How do Virginia Lottery profits benefit schools?

By  | 

CHARLOTTESVILLE, Va. (CBS19 NEWS) — Virginia Lottery profits are handed over to the state Department of Education to fund schools in the Commonwealth. The money has been seen as extra dollars on top of what the state gives, but educators say it's filling in the gaps where state funding is lacking.

Lottery profits didn't always support education. When the first lottery ticket was sold on Sept. 30, 1988, revenue went to capital projects and the general fund. John Hagerty, with the Virginia Lottery, says that changed once voters went to the polls in 2000.

"As a constitutional amendment, voters were asked do you want all lottery profits to go to K-12 education? And the voters overwhelming said yes," Hagerty said.

As a result of the decision by voters, by law, all lottery profits, which are slightly under one-third of ticket sales, go to the Department of Education. The agency takes care of distributing funds to local school districts on a per-pupil basis.

Since that vote, more than $9 billion has helped fund public education, according to Virginia Lottery. In the fiscal year 2018, schools received $606 million.

Although the amount seems like a large sum of money, Hagerty says it only makes up about 10 percent of what Virginia spends on education.

School districts receive revenue from federal, state and local governments. The responsibility is shared among the three with lottery funds grouped in with the state funding.

Kathy Burcher, with the Virginia Education Association, says the lottery profits are supposed to act as additional dollars to what the state contributes, but the money is filling in the holes.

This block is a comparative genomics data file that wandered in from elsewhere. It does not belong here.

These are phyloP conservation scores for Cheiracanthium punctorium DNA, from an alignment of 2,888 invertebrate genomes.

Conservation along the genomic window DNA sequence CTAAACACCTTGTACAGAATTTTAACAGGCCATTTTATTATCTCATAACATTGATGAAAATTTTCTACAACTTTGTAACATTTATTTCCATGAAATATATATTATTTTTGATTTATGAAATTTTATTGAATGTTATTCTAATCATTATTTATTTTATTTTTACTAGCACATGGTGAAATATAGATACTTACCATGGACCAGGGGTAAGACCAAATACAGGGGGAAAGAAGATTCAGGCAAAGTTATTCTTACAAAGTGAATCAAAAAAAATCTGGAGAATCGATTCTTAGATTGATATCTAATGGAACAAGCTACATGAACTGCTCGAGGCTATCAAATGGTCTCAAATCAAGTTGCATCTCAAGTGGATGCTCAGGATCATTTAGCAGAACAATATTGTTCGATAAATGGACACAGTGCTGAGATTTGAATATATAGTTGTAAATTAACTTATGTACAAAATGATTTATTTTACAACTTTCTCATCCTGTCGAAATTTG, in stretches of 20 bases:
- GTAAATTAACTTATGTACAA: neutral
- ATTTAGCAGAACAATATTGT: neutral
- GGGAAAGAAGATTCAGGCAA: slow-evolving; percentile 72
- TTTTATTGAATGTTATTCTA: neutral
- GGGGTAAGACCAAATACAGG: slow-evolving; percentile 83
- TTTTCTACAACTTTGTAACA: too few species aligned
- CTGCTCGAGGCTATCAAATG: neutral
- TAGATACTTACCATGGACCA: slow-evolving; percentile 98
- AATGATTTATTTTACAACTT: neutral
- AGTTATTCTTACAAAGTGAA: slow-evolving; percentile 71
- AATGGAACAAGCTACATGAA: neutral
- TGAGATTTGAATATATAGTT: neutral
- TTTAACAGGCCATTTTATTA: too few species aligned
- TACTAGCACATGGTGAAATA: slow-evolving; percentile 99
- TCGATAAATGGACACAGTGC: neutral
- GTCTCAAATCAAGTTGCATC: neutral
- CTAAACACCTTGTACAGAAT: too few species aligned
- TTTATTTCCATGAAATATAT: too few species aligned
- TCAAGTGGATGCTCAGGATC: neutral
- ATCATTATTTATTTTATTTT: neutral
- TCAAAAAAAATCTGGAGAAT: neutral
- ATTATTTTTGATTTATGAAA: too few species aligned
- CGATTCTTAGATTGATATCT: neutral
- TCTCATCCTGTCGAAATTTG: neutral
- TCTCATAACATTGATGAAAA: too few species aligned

"For every lottery dollar in, they would actually take state dollars to be able to move those to other public services," Burcher said.

She says lottery dollars are funding programs that are required by the state, such as K-3 Primary Class Size Reduction, Special Education, and the Virginia Preschool Initiative. She says some of these are solely funded by lottery dollars.

She would like to see the money go to localities and allow them to spend it how they see fit.

"Whether it's a bus replacement, or it's carpet replacement, or replace a roof. Those dollars don't exist because every penny, literally, school divisions are cobbling together every penny they can to provide basic programs for their students," Burcher said.

She wants the state to re-evaluate the Standards of Quality so the state can increase education dollars for more state-required positions. For anything over the state's recommendations, the local school district is financially responsible.

During the 2019 General Assembly session, state lawmakers agreed to amend the student-to-teacher/counselor ratio, but the positions will not be funded by the state. Localities will have to pick up the tab for the extra positions.

"What we need to do is re-establish the funding through the state revenue sources that are not lottery dollars for those programs, so that school divisions truly can start to build the lottery dollars back as icing on the cake and not the cake," Burcher said.

In Albemarle County for the 2018-2019 budget, 73 percent of funding for schools came from the local government, 26 percent from state funding and the remaining balance from federal dollars.

More than $2 million of the district's operating budget of $190 million came from lottery funding, which also helps to pay for core programs.

You can find a complete list of how much money the Virginia Lottery gives to each Virginia school district on their Playing Matters page.

"Every dollar counts and every dollar is important, so it's certainly a small wedge of the overall, pie it's a needed funding source," Rosalyn Schmitt, the chief operating officer with Albemarle County Public Schools, said.

She would like to see the state pick up the tab for those fundamental programs so lottery funds would enhance the budget.

"We would hope those supplemental funds would help those important programs like foreign language in elementary schools or more mental health professionals or other programs that are just as critical," Schmitt said.

Parents can help restore those funds. The Virginia Education Association and ACPS say parents can advocate for more money for schools and keep a close eye on state elections and lawmakers' decisions around state funding.

The Virginia Lottery also encourages everyone to play responsibly.

Copyright 2019 WCAV. All rights reserved.